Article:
Thus, if a for-profit company has a spousal-benefit policy for opposite-sex married couples, then states could force businesses to extend the benefits of such policy to the parties to civil unions. The only way out of this compulsion would be for the company to stop providing spousal benefits to *anyone.* The religious exemption would not apply, since most businesses are not religious organizations, but are operated on the basis of dirty, filthy profits.

    ‘recognition would confer advantages such as “Social Security survivor benefits” . . .’

    Nothing about a conscience clause here – taxpayers will be *forced* to provide these benefits.

  27. ‘recognition would confer advantages such as “Social Security survivor benefits” . . .’

    Nothing about a conscience clause here – taxpayers will be *forced* to provide these benefits.

    Taxpayers are already forced to provide these benefits. This would simply force them to provide them equally.

    I know you like to frame your arguments as those of a fiscal conservative opposed to any increase in entitlements, but everyone else here sees through that.

  28. I’m in favor of civil unions. Calling it ‘marriage’ will just make the religious fundies get their panties in a wad. That will come in time, after same-sex civil unions are legalized, when gay people insist on calling their partners “husband” and “wife”. It’s going to be a lot easier to make people use the word marriage after the fact.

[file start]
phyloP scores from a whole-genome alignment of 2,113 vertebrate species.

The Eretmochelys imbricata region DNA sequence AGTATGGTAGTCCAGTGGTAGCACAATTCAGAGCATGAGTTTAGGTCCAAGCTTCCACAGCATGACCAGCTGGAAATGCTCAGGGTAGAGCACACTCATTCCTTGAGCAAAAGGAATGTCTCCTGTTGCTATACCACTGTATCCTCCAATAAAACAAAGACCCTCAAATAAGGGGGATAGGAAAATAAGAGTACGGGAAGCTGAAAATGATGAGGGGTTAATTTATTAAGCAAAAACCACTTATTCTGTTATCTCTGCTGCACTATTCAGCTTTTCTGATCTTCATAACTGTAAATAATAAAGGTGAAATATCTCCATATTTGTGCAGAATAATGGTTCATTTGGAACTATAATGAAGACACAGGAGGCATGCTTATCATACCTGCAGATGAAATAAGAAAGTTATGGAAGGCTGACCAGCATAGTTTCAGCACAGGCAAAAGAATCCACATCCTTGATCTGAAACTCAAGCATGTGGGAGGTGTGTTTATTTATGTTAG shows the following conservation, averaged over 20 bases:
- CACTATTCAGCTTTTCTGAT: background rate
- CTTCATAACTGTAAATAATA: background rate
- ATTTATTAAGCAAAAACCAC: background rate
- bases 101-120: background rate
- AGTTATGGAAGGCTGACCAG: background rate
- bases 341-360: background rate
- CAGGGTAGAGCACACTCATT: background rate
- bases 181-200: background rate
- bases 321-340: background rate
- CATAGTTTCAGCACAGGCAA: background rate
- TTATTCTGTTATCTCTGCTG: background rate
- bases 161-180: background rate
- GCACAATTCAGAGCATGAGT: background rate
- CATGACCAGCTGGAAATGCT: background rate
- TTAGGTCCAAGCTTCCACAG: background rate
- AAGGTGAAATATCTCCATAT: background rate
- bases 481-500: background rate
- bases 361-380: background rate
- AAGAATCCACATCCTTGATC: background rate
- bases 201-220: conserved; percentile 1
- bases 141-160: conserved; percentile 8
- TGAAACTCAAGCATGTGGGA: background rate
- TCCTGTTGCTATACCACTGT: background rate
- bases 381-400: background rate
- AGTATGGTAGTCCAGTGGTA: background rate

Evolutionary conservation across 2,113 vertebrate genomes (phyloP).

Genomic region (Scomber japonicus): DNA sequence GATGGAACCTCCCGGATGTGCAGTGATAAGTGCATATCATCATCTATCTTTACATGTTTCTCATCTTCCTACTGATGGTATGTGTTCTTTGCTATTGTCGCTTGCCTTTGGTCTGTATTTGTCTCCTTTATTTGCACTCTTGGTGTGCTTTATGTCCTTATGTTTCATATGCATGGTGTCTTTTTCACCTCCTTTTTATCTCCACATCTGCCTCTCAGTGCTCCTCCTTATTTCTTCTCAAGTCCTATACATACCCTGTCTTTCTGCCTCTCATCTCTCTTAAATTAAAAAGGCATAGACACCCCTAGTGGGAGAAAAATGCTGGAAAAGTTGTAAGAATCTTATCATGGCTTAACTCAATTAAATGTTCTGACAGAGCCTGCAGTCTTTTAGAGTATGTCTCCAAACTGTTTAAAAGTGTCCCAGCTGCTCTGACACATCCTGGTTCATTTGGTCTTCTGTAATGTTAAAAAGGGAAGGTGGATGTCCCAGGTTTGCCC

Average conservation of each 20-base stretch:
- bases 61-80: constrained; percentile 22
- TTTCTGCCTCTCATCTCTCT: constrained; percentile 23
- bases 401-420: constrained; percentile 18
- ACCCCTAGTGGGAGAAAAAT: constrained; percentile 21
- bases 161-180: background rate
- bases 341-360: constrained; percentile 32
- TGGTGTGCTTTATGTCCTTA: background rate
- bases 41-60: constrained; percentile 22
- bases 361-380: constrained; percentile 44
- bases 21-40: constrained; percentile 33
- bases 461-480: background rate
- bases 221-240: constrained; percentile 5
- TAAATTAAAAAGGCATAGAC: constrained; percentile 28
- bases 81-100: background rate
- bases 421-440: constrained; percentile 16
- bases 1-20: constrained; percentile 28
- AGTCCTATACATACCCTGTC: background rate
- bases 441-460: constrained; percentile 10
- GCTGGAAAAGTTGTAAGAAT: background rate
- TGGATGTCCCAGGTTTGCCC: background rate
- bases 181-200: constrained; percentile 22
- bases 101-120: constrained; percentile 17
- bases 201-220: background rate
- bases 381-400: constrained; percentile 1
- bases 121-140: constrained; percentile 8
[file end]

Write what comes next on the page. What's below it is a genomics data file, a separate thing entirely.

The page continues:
It is true that it’ll probably be abused to obtain health-care. But that will force changes in the laws regulating health insurance. I.e. You may see insurers no longer being required to cover the spouse without payment. Coverage will be individual – as it should. We need to move away from the employer based model anyway. Almost everyone agrees on that, even the left.

  29. ‘I know you like to frame your arguments as those of a fiscal conservative opposed to any increase in entitlements, but everyone else here sees through that.’